Buspirone binds to 5-HT type 1A serotonin receptors on presynaptic neurons in the dorsal raphe and on postsynaptic neurons in the hippocampus, thus inhibiting the firing rate of 5-HT-containing neurons in the dorsal raphe. Buspirone also binds at dopamine type 2 (DA2) receptors, blocking presynaptic dopamine receptors. Buspirone increases firing in the locus ceruleus, an area of brain where norepinephrine cell bodies are found in high concentration. The net result of buspirone actions is that serotonergic activity is suppressed while noradrenergic and dopaminergic cell firing is enhanced.
Buspirone is used in the treatment of generalized anxiety where it has advantages over other antianxiety drugs because it does not cause sedation (drowsiness) and does not cause tolerance or physical dependence. Buspirone differs from typical benzodiazepine anxiolytics in that it does not exert anticonvulsant or muscle relaxant effects. It also lacks the prominent sedative effect that is associated with more typical anxiolytics. in vitro preclinical studies have shown that buspirone has a high affinity for serotonin (5-HT1A) receptors. Buspirone has no significant affinity for benzodiazepine receptors and does not affect GABA binding in vitro or in vivo when tested in preclinical models. Buspirone has moderate affinity for brain D2-dopamine receptors. Some studies do suggest that buspirone may have indirect effects on other neurotransmitter systems.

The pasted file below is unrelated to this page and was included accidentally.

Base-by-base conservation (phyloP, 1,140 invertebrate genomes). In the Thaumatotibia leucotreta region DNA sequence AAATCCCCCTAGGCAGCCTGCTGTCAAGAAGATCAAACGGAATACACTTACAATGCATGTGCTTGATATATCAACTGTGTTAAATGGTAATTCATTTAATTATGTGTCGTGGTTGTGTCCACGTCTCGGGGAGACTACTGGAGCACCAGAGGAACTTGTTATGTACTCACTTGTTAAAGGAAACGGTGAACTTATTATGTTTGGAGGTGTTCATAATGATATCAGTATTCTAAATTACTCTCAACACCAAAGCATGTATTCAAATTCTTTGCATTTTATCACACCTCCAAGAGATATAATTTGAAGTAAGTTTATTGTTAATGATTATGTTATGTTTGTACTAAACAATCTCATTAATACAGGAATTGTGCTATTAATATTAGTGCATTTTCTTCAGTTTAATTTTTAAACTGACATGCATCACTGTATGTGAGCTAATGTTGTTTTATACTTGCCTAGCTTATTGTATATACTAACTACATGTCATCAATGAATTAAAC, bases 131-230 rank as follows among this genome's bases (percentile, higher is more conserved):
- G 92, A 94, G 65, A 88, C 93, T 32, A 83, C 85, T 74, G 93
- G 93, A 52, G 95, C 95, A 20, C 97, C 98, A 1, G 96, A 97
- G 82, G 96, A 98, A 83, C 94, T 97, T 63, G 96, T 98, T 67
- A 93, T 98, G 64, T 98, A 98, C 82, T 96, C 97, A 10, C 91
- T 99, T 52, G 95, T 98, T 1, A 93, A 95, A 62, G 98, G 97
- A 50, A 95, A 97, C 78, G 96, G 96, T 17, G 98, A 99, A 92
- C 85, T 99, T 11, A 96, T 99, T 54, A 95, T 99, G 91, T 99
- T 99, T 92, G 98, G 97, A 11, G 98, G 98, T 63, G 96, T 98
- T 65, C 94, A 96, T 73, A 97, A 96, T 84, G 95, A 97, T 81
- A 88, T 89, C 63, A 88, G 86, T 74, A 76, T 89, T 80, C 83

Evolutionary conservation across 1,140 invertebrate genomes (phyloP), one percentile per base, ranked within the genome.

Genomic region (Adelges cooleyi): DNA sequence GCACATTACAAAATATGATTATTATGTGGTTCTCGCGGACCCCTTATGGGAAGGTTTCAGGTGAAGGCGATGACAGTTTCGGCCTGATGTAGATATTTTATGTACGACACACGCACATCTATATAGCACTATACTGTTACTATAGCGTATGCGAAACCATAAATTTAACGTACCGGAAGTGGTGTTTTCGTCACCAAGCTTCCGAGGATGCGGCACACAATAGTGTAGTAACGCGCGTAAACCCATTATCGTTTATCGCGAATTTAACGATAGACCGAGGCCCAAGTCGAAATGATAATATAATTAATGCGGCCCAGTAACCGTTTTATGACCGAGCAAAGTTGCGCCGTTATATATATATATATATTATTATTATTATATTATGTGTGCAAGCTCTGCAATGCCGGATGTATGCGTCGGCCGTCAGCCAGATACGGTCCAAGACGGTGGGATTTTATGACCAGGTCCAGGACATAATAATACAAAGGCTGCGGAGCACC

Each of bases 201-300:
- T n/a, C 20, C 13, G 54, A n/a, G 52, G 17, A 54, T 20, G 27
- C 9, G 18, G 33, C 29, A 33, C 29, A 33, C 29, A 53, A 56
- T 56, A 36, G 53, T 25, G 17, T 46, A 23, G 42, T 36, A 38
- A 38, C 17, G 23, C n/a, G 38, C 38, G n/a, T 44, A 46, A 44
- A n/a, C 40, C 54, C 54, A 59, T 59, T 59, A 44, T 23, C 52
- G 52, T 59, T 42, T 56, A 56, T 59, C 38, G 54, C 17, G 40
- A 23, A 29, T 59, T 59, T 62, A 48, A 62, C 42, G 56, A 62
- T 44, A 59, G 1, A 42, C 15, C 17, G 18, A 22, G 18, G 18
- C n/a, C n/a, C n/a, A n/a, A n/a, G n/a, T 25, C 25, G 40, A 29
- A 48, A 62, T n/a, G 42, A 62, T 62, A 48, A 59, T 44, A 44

Metabolized hepatically, primarily by oxidation by cytochrome P450 3A4 producing several hydroxylated derivatives and a pharmacologically active metabolite, 1-pyrimidinylpiperazine (1-PP)
Oral, rat LD50 = 136 mg/kg. Symptoms of overdose include dizziness, drowsiness, nausea or vomiting, severe stomach upset, and unusually small pupils.